We’re dancing for the desperate and the broken-hearted
The soundtrack is as integral to Streets of Fire as everything else—obviously, considering the movie is subtitled “A Rock and Roll Fable.” The score was composed and performed by Ry Cooder, and is exactly the sort of twanging, dirty blues-country-rock hybrid you’d expect from him. It fits perfectly with the on-screen action. Cooder’s score is punctuated by several pop songs, including the movie’s runaway hit, “I Can Dream About You,” by Dan Hartman. Hartman may have looked like an amalgamation of that guy from A Flock of Seagulls and that guy from Simply Red (it’s the floppy permed bangs), but his song here is a catchy embodiment of the overall style of the movie. It’s definitely eighties, but there’s a throwback undercurrent to it, something that suggests Motown and Northern Soul. It’s a suggestion that is increased when the song is placed within the context of the film, being performed by The Sorels in their slim-cut gray suits and Wayfarer sunglasses.
Another stand-out performance comes courtesy of a Stray Cats style retro band called the Blasters, who perform two swing-infused rockabilly numbers at Torchy’s, the rough and tumble dive bar that serves as the headquarters for The Bombers. But then there’s the songs performed by Diane Lane’s group, Ellen Aim and the Attackers, a couple of Jim Steinman theater-rock numbers with vocals by frequent Steinman collaborator Holly Sherwood. They are next-level. Like most of Steinman’s songs, “Nowhere Fast” is like three catchy songs all crammed into one, and while it never became a big hit, it’s really good. Damned if I can get through the song without getting caught up in all the fist-banging bravado. But even it pales in comparison to the film’s final anthem: the bombastic, everything-on-your-sleeve, chills-down-your-spine majesty of “Tonight is What It Means to Be Young.”
Besides everything mentioned above, let me just point out quickly that it’s awesomely violent. Motorcycles explode, people get thrown through windows, Cody socks Ellen, Lee Ving (from the punk band Fear) socks Rick Moranis, Amy Madigan socks Bill Paxton, and Cody and Raven fight each other with some sledgehammer-pick axe things like John Henry used to use. Hill knows how to make a dramatic action film, and he’s at the top of his game here. I’d be remiss, though, if I didn’t mention other essential crew members. This is a movie where every little part is important to the overall vibe, you can’t overlook the contributions of the cinematographer Andrew Laszlo (who worked with Hill on The Warriors and beautifully captures the rain-and-neon soaked fantasy landscape) and editors Jim Coblentz, Freeman A. Davies, and Michael Ripps, who cut the film to a high-energy rock ‘n’ roll beat without becoming frenetic or jump-cut addicted. Like a good rocker, they know how to find the rhythm that works.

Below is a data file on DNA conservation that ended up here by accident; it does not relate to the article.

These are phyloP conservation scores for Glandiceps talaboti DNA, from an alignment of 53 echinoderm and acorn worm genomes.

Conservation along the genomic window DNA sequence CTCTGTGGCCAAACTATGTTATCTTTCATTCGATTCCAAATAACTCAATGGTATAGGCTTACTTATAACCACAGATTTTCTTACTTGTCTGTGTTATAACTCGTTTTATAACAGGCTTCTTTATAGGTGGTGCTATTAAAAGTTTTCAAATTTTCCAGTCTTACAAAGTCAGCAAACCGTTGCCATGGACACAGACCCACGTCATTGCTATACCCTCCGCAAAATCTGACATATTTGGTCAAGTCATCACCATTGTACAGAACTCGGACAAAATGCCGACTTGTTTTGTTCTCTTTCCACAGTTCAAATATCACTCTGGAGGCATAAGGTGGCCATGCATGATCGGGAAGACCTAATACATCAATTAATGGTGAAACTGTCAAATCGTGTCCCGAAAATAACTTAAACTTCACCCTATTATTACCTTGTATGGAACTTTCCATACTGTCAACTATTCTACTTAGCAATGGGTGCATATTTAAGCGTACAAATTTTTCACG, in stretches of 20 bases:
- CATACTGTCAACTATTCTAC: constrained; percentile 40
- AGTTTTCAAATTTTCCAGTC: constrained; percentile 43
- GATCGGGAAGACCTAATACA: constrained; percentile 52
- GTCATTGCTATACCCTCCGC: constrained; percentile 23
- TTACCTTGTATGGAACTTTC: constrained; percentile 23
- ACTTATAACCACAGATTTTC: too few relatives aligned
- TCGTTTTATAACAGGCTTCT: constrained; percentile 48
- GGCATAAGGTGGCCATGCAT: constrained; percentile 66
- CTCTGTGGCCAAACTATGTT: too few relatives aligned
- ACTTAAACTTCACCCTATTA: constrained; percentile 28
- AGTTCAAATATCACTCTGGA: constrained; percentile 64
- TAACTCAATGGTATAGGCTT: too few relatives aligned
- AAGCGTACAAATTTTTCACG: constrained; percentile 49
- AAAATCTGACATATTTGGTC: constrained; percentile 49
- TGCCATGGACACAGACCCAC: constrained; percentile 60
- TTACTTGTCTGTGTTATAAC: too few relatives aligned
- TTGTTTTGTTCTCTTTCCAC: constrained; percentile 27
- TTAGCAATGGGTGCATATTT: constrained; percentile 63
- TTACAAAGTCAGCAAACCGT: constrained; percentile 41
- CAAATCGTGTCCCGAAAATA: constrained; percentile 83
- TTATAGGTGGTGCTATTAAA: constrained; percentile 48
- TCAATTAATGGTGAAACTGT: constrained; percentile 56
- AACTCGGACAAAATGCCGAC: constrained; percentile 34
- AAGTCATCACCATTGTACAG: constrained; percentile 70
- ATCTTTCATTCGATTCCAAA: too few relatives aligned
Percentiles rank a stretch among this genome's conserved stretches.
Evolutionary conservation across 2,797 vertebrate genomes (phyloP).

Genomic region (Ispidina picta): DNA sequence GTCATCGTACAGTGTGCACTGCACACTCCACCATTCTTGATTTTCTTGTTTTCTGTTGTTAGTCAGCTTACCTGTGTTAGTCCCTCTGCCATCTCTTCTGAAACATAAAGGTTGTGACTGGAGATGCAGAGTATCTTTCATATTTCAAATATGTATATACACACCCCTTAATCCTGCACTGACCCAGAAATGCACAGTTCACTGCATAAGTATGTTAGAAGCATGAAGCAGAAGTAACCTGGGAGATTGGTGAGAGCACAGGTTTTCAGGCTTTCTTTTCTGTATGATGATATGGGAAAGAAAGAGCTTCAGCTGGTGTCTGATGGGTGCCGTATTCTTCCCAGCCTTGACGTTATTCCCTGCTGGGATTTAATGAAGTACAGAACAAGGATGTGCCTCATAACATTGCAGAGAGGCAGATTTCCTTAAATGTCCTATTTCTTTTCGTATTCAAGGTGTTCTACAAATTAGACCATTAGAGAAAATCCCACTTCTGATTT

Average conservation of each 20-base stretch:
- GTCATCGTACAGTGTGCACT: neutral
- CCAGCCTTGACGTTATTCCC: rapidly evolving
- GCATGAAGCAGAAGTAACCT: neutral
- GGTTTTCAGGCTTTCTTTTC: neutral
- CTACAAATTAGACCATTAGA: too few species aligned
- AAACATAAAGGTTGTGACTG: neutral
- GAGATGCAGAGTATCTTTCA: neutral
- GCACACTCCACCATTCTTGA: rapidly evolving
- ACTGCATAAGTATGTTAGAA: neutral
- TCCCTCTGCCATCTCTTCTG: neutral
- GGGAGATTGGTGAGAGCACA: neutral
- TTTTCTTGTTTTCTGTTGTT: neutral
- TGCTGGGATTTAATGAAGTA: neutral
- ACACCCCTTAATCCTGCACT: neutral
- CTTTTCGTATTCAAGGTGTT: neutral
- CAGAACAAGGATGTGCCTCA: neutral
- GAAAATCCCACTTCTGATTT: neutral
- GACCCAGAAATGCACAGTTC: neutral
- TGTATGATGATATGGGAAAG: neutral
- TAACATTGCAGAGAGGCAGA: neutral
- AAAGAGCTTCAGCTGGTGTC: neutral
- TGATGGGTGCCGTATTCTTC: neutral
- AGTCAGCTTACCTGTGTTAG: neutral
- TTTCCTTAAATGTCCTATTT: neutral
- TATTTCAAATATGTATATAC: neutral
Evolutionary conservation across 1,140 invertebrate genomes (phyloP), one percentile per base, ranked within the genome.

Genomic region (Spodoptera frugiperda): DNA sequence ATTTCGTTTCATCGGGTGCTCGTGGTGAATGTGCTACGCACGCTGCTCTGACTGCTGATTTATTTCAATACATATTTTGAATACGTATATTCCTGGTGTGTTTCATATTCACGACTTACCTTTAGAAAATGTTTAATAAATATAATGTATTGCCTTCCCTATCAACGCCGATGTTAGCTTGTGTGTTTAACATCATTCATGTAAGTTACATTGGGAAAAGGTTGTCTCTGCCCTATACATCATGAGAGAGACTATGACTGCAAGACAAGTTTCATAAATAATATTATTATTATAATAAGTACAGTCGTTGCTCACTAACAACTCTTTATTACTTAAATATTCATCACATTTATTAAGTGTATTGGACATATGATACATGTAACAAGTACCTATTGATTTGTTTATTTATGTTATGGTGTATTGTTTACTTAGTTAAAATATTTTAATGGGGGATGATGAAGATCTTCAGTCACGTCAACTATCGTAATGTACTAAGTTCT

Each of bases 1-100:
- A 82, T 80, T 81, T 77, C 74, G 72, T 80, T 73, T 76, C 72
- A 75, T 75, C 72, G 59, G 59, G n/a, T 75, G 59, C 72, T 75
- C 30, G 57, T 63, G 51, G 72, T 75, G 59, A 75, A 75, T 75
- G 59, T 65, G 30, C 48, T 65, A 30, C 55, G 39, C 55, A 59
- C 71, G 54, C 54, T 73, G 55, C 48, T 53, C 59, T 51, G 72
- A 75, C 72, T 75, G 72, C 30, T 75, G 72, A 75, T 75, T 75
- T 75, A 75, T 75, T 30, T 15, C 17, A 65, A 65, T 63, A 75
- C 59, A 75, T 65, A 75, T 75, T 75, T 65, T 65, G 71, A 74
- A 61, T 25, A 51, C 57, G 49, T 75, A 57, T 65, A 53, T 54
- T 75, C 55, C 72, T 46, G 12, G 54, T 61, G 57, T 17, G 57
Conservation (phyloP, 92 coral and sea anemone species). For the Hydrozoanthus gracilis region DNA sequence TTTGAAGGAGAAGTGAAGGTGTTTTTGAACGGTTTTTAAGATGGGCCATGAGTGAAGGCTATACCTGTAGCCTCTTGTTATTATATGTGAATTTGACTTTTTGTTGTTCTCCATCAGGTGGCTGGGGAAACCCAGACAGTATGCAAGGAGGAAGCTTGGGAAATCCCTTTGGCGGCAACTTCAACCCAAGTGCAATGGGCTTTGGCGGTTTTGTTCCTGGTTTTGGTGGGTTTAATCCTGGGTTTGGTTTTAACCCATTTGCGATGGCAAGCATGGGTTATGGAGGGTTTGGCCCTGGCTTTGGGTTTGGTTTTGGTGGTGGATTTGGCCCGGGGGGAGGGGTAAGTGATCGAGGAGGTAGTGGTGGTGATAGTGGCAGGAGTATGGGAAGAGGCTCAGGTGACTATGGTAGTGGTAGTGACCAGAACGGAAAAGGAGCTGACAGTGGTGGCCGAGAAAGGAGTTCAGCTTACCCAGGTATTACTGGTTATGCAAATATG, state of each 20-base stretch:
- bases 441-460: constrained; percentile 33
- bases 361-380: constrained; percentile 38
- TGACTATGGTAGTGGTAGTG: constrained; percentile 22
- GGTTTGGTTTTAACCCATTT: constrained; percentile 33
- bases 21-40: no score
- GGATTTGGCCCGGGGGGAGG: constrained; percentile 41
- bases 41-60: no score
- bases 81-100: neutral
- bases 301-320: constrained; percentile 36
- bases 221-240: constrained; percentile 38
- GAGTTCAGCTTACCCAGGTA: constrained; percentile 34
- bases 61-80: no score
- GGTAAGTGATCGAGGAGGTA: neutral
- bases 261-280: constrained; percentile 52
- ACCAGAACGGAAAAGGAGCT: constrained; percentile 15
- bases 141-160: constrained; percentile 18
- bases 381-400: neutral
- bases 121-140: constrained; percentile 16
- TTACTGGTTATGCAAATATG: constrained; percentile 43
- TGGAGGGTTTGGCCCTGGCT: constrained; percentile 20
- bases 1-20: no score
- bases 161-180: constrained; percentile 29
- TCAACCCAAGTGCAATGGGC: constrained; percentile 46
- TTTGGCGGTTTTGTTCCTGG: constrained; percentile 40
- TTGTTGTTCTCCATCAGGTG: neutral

Tonight is what it means to be young
Streets of Fire was DOA at the American box office, but something about the movie clicked with audiences in Japan. It was embraced enthusiastically there, perhaps because it plays to the same sort of aforementioned American mythology that appeals to the pop culture impression of America in Japan. Both countries have a stylized ideal of each other that is based at least as much on fantasy and pop culture perception as it is on reality, maybe even more so. Which is why a movie like Streets of Fire played so well to a Japanese audience. It is quintessentially American without actually being an accurate reflection of America.
It was hugely influential on 1980s anime creators. Many television shows and OAVs drew their look and inspiration from Streets of Fire—and some went as far as to include animated versions of the film playing in the background of a scene. The opening sequence of and many other scenes from Bubblegum Crisis draws so heavily from Streets of Fire that one enterprising anime fan edited scenes from Bubblegum Crisis to the audio from the Streets of Fire trailer, and the results are amazingly similar. And tell me that the various villains in Fist of the North Star don’t owe as much or more to Raven Shaddock as they do to the guys from The Road Warrior. Heck, Megazone 23 is completely blatant about the influence Streets of Fire has over it. And the Streets of Fire influence isn’t limited to anime. For a while, every hip Japanese director would cite Streets of Fire as an influence on their work.
As they’ve done with so much American culture dismissed or forgotten by America, the Japanese were careful, contentious stewards of Streets of Fire, keeping the flame burning until America caught up and began to recognize and appreciate what they had. The streamlined story and hardboiled antics might cause you to miss just how artfully put-together the package is, but even if you don’t spend the entire movie dissecting it, you can watch it at a surface level and howl with sheer, unbridled joy. Streets of Fire is what it means to be young.